Something for the weekend. I have never been particularly fond of Country and Western music, a musical genre that my late parents perhaps overdosed me on as I was growing up. However, I have always been fond of the rollicking Rocky Top. The video at the beginning of this post melds the song with pictures from the Volunteer State. Read the rest of this entry »
Something for the weekend. Chester by William Billings. During the American Revolution, this was the unofficial national anthem for the new United States. As we participate in elections it is good to recall the struggles throughout our history that bequeathed to us the freedoms we enjoy today. We stand on the shoulders of the giants who preceded us, and we should never forget that. Read the rest of this entry »
Something for the weekend. Army of the Free, one of the more rousing of the Civil War songs. Sung by Bobby Horton who has waged a one man crusade to bring the music of the Civil War to modern audiences.
And here is another rendition:
Something for the weekend. Conquest theme from the 1947 film Captain From Castile. As all University of Southern California alums know, the work was composed by Alfred Newman who bequeathed all rights in the work to the University to play at football games.
The movie Captain From Castile, based on the novel of the same name by Samuel Shellenbarger, is quite worth watching. Tyrone Power plays Pedro de Vargas, a nobleman on the run from the inquisition who becomes one of Hernan Cortez’ captains. Cortez is portrayed by Caesar Romero who steals every scene he is in. He captures Cortez perfectly: larger than life, endlessly innovative, always optimistic no matter the challenge, and overflowing with raw charisma. The film ends before the campaign to conquer Tenochtitlan which is a disappointment. Read the rest of this entry »
Something for the weekend. Art of the Possible from Evita.
The same song from the original Broadway production.
I’m coming out of the closet, I’m a “Weird Al” Yankovic fan. I don’t listen to him much these days, but I do keep up with some of his latest hits like my post from yesterday.
So here are some of his more enjoyable hits that some may not be aware of…
[Warning: The following videos are without profane lyrics or any form of nudity. You may finally realize that you can enjoy “contemporary” or “pop” music without all the vileness that emanates from the black hole that is MTV.]
In 2006 AD the music video “White & Nerdy” re-introduced “Weird Al” back into the mainstream of American culture. This video was his first Top 40 single since 1992’s “Smells Like Nirvana”. It also eclipsed the greatest single he ever had, “Eat It”.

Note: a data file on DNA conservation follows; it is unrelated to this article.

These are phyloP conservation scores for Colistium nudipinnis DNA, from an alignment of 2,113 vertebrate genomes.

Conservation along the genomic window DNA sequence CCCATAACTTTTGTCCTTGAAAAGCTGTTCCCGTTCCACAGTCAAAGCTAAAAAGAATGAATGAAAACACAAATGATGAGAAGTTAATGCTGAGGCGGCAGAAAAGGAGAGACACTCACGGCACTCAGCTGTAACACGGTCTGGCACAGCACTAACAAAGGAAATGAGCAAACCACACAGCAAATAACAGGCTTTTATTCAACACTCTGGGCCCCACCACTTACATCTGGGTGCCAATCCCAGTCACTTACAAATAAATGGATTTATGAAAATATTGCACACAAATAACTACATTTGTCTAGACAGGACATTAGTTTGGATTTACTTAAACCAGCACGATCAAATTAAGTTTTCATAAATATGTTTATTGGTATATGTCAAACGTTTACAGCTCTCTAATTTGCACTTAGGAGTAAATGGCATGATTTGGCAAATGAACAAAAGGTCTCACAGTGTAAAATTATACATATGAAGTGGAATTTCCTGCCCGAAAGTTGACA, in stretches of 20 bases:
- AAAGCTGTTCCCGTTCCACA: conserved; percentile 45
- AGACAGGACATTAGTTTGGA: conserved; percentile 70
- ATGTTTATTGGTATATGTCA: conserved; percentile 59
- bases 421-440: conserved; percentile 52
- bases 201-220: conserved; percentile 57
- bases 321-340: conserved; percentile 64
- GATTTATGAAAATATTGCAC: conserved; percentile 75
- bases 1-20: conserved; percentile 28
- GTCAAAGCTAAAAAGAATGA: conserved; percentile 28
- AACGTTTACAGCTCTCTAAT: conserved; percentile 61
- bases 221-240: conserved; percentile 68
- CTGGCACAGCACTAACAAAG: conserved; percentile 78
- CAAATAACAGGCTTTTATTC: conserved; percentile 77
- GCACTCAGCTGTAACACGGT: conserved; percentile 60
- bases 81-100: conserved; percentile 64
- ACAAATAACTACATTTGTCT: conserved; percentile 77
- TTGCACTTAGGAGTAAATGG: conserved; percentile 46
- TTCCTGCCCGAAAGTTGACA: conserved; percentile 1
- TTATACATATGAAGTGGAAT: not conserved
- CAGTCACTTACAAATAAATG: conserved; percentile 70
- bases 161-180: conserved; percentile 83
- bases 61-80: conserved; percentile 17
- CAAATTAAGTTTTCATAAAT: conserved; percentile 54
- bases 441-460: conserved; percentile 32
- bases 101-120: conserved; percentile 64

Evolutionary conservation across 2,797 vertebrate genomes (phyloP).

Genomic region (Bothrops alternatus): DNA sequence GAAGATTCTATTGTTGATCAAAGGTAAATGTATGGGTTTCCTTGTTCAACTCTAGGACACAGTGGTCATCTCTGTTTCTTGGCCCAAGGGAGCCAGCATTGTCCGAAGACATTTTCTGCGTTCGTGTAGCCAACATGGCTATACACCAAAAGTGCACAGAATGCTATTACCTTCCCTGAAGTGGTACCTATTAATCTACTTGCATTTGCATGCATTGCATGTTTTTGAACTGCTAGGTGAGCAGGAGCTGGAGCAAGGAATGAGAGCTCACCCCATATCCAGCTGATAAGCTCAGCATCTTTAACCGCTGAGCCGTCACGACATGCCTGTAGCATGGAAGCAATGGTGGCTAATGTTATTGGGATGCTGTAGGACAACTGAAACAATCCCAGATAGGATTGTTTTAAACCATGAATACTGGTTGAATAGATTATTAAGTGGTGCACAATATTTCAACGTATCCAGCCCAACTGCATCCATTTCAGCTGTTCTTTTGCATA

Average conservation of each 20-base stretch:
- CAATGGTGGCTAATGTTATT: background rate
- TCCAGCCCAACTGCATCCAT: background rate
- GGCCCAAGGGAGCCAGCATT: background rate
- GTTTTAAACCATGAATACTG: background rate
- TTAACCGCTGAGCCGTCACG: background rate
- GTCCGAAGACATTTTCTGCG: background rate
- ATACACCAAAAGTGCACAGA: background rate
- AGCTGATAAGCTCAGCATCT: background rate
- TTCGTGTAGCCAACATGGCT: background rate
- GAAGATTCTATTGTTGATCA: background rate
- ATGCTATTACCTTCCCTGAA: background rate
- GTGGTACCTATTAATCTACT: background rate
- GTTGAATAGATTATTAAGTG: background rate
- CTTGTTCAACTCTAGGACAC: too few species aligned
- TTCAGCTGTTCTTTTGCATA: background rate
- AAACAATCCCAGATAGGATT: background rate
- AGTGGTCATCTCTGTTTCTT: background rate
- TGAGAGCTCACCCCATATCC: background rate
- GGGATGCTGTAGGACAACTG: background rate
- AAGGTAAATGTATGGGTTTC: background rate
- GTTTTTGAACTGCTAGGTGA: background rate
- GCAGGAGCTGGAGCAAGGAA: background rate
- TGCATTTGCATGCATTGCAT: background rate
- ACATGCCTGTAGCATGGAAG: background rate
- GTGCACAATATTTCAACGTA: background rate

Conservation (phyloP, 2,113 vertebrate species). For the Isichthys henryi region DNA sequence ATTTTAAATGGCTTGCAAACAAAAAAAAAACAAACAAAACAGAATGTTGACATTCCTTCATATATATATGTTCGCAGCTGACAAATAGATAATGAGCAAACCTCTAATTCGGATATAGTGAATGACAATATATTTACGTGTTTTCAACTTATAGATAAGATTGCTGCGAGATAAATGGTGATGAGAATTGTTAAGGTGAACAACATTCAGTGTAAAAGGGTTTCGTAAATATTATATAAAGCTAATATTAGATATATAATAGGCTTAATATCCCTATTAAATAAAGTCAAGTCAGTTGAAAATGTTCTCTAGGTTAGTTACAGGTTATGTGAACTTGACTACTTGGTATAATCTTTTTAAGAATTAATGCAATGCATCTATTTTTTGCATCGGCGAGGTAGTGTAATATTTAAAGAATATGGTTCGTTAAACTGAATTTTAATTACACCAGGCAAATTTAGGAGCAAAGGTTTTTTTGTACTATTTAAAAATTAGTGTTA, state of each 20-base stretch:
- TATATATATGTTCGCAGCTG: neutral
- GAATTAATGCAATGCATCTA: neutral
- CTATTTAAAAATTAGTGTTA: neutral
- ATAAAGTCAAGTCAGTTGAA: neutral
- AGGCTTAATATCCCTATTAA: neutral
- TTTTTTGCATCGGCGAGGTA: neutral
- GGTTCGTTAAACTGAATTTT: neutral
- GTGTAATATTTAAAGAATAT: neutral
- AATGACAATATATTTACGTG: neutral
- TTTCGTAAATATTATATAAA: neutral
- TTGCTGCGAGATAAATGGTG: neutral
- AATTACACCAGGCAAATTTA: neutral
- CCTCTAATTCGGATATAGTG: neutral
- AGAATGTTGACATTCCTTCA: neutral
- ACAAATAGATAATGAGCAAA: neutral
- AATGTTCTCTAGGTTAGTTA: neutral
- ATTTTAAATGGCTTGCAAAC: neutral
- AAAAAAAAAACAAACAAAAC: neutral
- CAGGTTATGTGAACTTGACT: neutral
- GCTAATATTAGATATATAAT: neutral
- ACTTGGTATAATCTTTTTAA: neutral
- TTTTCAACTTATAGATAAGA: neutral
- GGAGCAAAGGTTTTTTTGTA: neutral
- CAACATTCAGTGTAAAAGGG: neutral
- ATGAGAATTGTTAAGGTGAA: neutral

In between those to seminal hits he has been very active releasing albums every other year or so, but this new hit of his re-established himself as an icon of parody videos and clean fun.
“White & Nerdy” is the second single from “Weird Al’s” album Straight Outta Lynwood. It parodies the song “Ridin'” by Chamillionaire and Krayzie Bone. (OK, I’ll admit it, I have no idea who Chamillionaire and Krayzie Bone are, but that’s what it said in Wikipedia)
This song makes fun of nerds everywhere from Houston, Texas to Springfield, Illinois. It includes constant references to stereotypically “nerdy” things, such as collecting comic books, playing Dungeons & Dragons (D&D), and editing Wikipedia, as well as stereotypically “white” things, like watching Happy Days and playing ping pong.
Chamillionaire himself put “White & Nerdy” on his official MySpace page, and commented that he enjoys the parody. In an interview, he also stated he was pleasantly surprised by “Weird Al”‘s rapping ability, saying: “He’s actually rapping pretty good on it, it’s crazy … I didn’t know he could rap like that.”
Enjoy the cameo’s, especially from Donny Osmond!
Yes, there are more funny and highly entertaining video’s from Weird Al. I compiled a short list of his most creative hits.
Something for the weekend. It seems appropriate for this Labor Day Weekend to recall some of the unsung heroes of World War II, the Merchant Marine. Along with their British colleagues in the Merchant Service, and the merchant fleets of the other allied nations, the Merchant Marine manned the merchant vessels that delivered supplies and troops through the war torn waters of the Atlantic and Pacific. Technically civilians, one out of 26 merchant mariners died in action during the war, giving them a higher fatality rate than any of the armed services. Read the rest of this entry »